What is Chromatin, and its function
Chromatin is a substance found within a chromosome consisting of DNA and proteins.
It’s function is to tightly package DNA in compact and dense structure.
Draw and label a nucleus (5)
- Nuclear Envelope
- Nuclear Pores
What are the functions DNA has to fufil? (3)
- Encodes all the information required to make an organism (DNA to RNA to Protein)
- It must replicate itself accurately
- It must allow beneficial mutations to be selected.
What are the central dogma of Molecular biology? (3)
- DNA Synthesis (replication)
- RNA synthesis (transcription)
- Protein synthesis (translation)
What is Genetics? (1)
A study of the process by which characteristics are passed from parent to offspring (hereditary)
What is a Gene?
A single unit of biological information that encodes for a specific protein or regulatory molecule
What is the human genome?
A complete set of nucleic acid sequences for humans, encoded as DNA within the 23 chromosome pairs in cell nuclei and in a small DNA molecule found within individual mitochondria.
Give a brief history of the human genome discovery (4)
1990-2003 - 20 countries in 6 countries work together, first analysis in 2001, then published further sequence in 2003.
2001 - Celera (Craig Venter) also published sequence in 2001. Also published first diploid genome of an individual in 2007.
2008: 1000 Genomes Project; 2010: 10,000 Genomes Project; 2013: 100,000 Genomes Project and NHS: linking clinical data to sequence
2016: 1m+ US ‘All of us’ program
Now: Private and public enterprises
What are the cost and timeline changes associated with human genome sequencing, future?
First Genome - 13 years, $13 billion
Now - Few days, $5000
Next Few Years - 15 mins, $500
How many bases of DNA?
How many Genes?
What is the proportion of repeating elements?
What is the proportion of Genome that actually codes for proteins?
- 3.2 x 10^9
- 20,000 Genes
- 50% repeating
- 1.5% codes for proteins
What is the extent of human genetic variation? (3)
- All genes are 99.99% identical.
- Each have around 3 million single nucleotide polymorphisms (SNP)
- Each have around 50-100 SNPs associated with an inherited disease. Two copies of gene means we’re healthy.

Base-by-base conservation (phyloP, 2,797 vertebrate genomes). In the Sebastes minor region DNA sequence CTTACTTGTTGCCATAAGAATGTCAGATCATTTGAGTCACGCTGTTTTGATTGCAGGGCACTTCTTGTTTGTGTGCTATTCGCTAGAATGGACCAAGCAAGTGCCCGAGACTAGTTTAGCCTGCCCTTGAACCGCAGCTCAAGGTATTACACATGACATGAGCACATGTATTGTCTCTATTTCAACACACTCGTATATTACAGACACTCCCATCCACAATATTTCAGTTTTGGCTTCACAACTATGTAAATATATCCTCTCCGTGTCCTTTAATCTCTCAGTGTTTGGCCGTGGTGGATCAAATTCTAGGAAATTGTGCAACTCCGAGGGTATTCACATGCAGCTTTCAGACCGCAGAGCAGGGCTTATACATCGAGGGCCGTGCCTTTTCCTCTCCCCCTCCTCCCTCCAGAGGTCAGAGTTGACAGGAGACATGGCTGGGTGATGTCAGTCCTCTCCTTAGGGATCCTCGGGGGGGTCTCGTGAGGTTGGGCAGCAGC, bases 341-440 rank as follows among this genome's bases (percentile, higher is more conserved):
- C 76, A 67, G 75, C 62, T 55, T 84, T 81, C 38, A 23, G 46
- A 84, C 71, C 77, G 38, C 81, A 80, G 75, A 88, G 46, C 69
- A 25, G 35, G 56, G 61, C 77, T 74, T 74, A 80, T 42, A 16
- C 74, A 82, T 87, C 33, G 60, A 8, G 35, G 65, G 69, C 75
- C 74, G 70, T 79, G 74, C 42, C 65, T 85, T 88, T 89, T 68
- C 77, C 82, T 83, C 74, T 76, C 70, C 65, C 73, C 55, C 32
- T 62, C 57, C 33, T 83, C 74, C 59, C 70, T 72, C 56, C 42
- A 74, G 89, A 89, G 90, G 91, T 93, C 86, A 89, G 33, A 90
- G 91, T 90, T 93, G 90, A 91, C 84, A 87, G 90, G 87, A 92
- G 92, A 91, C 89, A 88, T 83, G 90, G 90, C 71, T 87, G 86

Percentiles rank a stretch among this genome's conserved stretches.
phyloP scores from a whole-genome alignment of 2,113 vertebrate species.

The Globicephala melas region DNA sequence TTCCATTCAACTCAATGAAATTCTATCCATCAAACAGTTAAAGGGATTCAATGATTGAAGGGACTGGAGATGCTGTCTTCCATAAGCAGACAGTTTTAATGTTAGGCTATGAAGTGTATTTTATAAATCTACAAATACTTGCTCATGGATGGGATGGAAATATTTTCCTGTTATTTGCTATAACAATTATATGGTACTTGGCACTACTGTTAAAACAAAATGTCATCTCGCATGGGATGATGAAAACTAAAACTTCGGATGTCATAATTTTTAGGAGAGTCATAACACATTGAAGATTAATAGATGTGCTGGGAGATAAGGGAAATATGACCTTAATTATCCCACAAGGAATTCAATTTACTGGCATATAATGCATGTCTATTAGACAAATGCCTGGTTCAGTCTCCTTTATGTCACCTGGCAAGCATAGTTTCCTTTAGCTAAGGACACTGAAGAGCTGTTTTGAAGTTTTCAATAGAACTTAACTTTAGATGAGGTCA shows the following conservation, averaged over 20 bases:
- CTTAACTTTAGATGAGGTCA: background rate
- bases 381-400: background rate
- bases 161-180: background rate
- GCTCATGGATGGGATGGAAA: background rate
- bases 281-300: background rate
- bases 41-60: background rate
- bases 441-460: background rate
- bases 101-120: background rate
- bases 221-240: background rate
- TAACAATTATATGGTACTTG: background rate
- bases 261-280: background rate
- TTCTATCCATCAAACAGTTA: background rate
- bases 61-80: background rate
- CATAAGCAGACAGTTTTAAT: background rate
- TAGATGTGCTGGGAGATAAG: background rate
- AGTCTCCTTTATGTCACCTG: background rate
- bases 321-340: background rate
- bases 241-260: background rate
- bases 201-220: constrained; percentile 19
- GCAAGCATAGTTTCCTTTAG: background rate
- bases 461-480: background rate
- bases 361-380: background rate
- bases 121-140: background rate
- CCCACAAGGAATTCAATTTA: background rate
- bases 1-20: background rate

Rank from what is caused by genetic factors alone to Multifactorial to environment:
- Sickle Cell Anaemia
- Heart Disease
- Sickle Cell Anaemia
- Heart Disease
What is the impact of genomics on Medicine (what we can learn/research) Part 1. (3)
Functional Genomics (what we learn): 1. Mechanisms of disease (rare diseases)
- Targeted theraperutics and gene therapy (cancer biology)
- Human Evolution
What is the impact of genomics on Medicine (how we apply to treatment) Part 2. (3)
1. Prediction of disease (Huntington’s)
- Pharmacogenetics (40% of drugs prescribed have no effect due to genetics)
- Ethics (Foetal DNA from maternal blood)
What is the structure of DNA? (3)
- Double helix of nucleic Acid
- Complementary strands of nucleotides. A-T, C-G
- Sequence of bases code for different proteins
Describe the molecules involved in DNA and the bonds they make. (4)
- Phosphate-sugar and nitrogenous base make up a nucleotide.
- The DNA strand has 5 prime end and 3 prime end.
- Hydrogen bond between base pairs in double strand
- Strong ‘phosphodiester’ Covalent bonds within each linear strand
How is DNA arranged in chromosome? (4)
- DNA is tightly wound around a ‘bead’ of histones.
- Chromatin fibre is tightly packed into nucleosome
- Chromatin fiber folds into loops.
- This makes up mitotic chromosome.
What is Nucelosome made of? (2)
- 8 histones (octomer) (2x H2A, H2B, H3, and H4)
- Histones +ve, DNA -ve charged.
How is DNA condensation Regulated? (2)
- Chromatin-remodelling complexes using ATP.
2. Histone modifying enzyme (using ATP). (Adds/removes, acetyle, phosphate or methyl groups)
How can supercoiling affect gene expression? (2)
Supercoiling can affect gene expression by causing it to be switch off.
(B-globin: Severe Anaemia
Tumour suppressor genes: Cancer)
- Histone pattern can be inherited
What is Epigenetics? (2)
Heritable changes in gene function that cannot be explained by changes in DNA sequence (e.g methylation).
One example of Chromatin Diseases?
Rubinstein-Taybu Syndrome (RSTS). Mutation in histone acetyl-transferases.
Non-specific symptoms, Intellectual disability, Facial abnormalities, big thumbs and toes.
How many pairs of chromosomes do we have? (2)
- Normal Cells (Diploid) - 22 homologous autosomal chromosomes and a pair of sex chromosomes (XX/XY)
- Except Haploid gametes (22 single chromosomes + X or Y = 23)
What is Cytogenetics?
The study of inheritance in relation to the structure and function of chromosomes.